Kalispell hospice director adopts dog with advanced cancer
KALISPELL, Mont. (AP) — The diagnosis of a terminal illness would dampen most spirits, but for Seeley, his best days began with the news that he had just six months to live.
The 5-year-old Pomeranian mix once had a life and family in Newport, California.
However, when he was diagnosed with Stage IV lymphoma, his owners dropped him off at a local animal shelter.
Things looked grim for the fluffy pup until he was transported to the Thompson River Animal Shelter in Thompson Falls.
The shelter posted his pictures on their Facebook page, requesting a special home for a dog with only a little time left.
Meanwhile in Kalispell, Jenna Justice, director of Frontier Hospice, was still mourning the loss of her 17-year-old long-haired Pomeranian, Pepsi, when she began getting notifications about the terminal dog from friends who thought they might make a good match.
Nervous about the implications of taking on a sick dog after witnessing the pain and difficulty of her beloved Pepsi’s final days, Justice agreed to make the drive to Thompson Falls to at least meet the dog.
She arrived to find a subdued little mutt with no training and no name, and fell in love in an instant.
“Meeting him sort of took away any fears that I had because he was just so cuddly and ready to be at home,” Justice said.
After 20 years of working in hospice care, Justice said she felt called to adopt the dying dog.
“I felt like if I really believed that the last six months of life can be full of quality, then I should be able to do that for a dog,” she said. “I felt really strongly that I could make a difference in his life for the last six months, that I could make him comfortable and I could keep him happy. That he would be loved on here.”
Upon his adoption, the shelter offered to cover both the fee and any future medical bills for the remainder of the pup’s short life.
Justice said the little dog kept his subdued demeanor until the moment his feet touched the floor of her house.
“He woke up,” she said, “and he’s been awake ever since.”
She named her new companion Seeley, after the lake, and immediately began to take notice of how much life her dying friend had left in him.
His tail wagged relentlessly as the pair strolled the aisles of Petsmart, filling up a cart with everything a dog could ever need.
“Being the director of hospice here, I know what the end of life can look like,” Justice said. “One of the things we talk about in hospice is life is every day and death is but a moment, and Seeley is a perfect example of that.”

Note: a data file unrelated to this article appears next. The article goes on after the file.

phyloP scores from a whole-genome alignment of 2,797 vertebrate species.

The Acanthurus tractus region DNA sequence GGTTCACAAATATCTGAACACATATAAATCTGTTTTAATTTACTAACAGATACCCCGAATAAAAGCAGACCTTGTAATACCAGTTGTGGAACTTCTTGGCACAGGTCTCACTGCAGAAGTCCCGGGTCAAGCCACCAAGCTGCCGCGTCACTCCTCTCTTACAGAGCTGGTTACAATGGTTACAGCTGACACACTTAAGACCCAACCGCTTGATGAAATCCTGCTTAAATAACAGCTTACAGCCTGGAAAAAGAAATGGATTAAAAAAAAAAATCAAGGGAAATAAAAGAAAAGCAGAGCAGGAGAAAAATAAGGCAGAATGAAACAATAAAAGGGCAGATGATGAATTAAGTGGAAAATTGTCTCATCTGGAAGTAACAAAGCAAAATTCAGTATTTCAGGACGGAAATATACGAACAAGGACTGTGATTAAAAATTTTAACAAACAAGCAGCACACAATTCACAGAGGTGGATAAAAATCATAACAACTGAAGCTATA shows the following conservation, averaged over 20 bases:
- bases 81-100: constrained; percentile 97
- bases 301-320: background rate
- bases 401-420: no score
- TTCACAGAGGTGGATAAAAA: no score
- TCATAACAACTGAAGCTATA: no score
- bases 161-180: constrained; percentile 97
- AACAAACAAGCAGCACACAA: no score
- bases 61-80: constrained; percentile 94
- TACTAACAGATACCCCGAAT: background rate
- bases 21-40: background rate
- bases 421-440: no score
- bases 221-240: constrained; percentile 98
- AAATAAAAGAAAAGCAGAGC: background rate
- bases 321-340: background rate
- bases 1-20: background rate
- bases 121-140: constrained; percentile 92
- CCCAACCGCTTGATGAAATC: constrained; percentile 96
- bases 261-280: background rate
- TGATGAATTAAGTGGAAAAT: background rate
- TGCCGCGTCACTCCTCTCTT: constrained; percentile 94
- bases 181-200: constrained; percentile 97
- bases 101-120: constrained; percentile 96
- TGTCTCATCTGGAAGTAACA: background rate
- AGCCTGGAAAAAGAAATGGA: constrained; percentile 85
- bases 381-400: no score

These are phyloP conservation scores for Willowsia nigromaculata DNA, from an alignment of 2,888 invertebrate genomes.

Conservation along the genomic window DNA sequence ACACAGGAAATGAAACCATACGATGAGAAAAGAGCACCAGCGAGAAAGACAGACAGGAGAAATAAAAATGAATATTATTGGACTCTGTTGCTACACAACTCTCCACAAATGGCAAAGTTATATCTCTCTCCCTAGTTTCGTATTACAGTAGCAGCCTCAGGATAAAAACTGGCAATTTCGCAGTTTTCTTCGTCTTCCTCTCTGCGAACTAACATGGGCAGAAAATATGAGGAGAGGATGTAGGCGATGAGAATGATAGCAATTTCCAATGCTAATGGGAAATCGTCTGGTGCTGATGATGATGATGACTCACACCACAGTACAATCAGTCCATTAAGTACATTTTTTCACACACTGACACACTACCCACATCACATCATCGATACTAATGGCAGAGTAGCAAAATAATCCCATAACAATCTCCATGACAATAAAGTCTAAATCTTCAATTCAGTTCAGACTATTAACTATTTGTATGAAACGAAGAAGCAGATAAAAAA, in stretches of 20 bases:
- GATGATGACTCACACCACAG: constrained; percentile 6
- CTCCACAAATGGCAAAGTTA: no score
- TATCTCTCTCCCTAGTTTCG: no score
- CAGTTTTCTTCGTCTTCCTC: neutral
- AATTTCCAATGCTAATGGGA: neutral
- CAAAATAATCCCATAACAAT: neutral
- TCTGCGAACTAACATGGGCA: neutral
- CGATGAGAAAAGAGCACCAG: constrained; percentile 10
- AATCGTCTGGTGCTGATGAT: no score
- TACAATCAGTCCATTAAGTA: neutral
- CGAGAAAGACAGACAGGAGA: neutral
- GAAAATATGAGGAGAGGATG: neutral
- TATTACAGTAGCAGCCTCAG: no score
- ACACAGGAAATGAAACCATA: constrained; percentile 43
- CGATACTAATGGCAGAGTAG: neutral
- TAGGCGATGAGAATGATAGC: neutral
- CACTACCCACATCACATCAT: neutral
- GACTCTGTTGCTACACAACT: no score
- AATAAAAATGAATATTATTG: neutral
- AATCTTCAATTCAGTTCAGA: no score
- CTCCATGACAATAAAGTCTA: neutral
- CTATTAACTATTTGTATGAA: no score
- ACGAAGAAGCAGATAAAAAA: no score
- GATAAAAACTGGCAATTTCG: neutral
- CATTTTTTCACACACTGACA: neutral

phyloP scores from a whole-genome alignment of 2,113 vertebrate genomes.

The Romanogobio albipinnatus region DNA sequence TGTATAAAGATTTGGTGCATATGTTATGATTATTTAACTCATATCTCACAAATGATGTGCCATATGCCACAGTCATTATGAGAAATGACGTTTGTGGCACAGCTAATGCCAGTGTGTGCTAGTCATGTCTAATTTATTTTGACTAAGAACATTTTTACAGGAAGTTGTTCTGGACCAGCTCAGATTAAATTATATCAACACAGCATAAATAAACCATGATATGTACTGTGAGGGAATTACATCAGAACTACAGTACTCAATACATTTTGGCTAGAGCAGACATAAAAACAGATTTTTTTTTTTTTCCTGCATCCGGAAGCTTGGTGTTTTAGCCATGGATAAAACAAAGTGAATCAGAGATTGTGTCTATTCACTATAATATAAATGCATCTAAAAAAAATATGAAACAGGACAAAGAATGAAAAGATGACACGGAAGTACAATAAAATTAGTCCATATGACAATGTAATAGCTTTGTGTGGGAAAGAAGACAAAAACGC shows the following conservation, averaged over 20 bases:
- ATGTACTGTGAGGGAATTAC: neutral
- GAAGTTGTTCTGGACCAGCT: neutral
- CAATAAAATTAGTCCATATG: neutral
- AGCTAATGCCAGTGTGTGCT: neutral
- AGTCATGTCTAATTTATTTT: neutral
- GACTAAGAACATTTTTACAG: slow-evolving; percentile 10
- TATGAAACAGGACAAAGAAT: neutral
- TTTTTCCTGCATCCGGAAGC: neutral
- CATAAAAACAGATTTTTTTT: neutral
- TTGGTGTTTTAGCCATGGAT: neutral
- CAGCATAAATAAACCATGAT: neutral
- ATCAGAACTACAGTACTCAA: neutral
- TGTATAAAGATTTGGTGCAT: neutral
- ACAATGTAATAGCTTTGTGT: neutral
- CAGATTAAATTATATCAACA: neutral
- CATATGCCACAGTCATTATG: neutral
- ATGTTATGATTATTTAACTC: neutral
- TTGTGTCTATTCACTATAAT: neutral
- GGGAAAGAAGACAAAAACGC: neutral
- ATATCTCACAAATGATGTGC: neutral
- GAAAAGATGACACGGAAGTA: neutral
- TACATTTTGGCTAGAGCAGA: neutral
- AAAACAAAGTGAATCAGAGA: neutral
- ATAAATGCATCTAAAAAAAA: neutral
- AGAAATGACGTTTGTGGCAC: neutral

Justice soon started taking Seeley everywhere with her, from work to business trips to outdoor adventures, and it wasn’t long before he started gaining fans.
Though some days the tumors crowding Seeley’s throat take their toll, draining his stamina, Seeley spends most of his days entertaining all who meet him, handing out kisses and begging to play.
“We don’t know how long he’s going to be with us, but he’s living hard,” Justice said.
He’s been kayaking, hiking, flying and stayed in a yurt. He goes to work at Justice’s office every day, and even has his own bed in her office, thanks to the generosity of a secret admirer.
More than just a cute, fluffy companion, however, Seeley is a pup on a mission.
“With our hospice patients, we talk about how if you’re still here that must mean there is still some work for you to do,” Justice said. “There’s still work to be done, and his work to be done is to spread the word about hospice care and that it means quality of life and living until that last moment.”
In hopes of inspiring others in the community, Justice made Seeley his own Facebook page, titled “Seeley the Hospice Dog.”
In the seven weeks she’s had him, the page has gained over 300 likes and thousands of views.
“They’re just engaged in the story of who this little guy is,” Justice said. “I think what resonates is that he is still just so full of life.”
For all the love he’s received on social media, however, Seeley makes his biggest impression in person.
Though much of his day is spent sleeping, Seeley goes nuts over his toys, wearing himself out fetching with the staff and visitors to the hospice office. He also acts as official greeter, giving newcomers a sniff and a kiss before allowing them to pick him up.
“He’s a very loving dog. He’s a very engaged dog. And I think it’s almost hard for people to believe that he’s on hospice and people get attached to him very quickly,” Justice said.
According to Justice, Seeley’s enthusiasm for life exemplifies everything she tries to help patients and the public understand about hospice care.
“People get scared that if they get that terminal diagnosis that everything stops right then, when it could be that you have weeks, months, years left to go,” she said. “His job right now is to spread the message that hospice is not something to be scared of.”
Still, Justice said, letting go when the time comes will not be easy.
“I’m not sure I knew how attached I would get to this guy, and it is certainly going to be a loss for me when he goes,” she said.
“I think as long as I have a good attitude about what I’m doing, a specific focus on what I’m doing, I’ll be alright,” she added.
Taking Seeley in not only reaffirmed Justice’s work as a hospice director, but also opened her mind to the possibility of taking in more hospice dogs in the future.
When Seeley’s last day comes, she said she plans to call on a mobile vet to put him to sleep among his friends, in the comfort and company of her office.
Until then, though, you’ll find Seeley and Justice living their best life, one day at a time.
To keep up with Seeley and his adventures, follow him on Facebook at Seeley the Hospice Dog.
Information from: Daily Inter Lake, http://www.dailyinterlake.com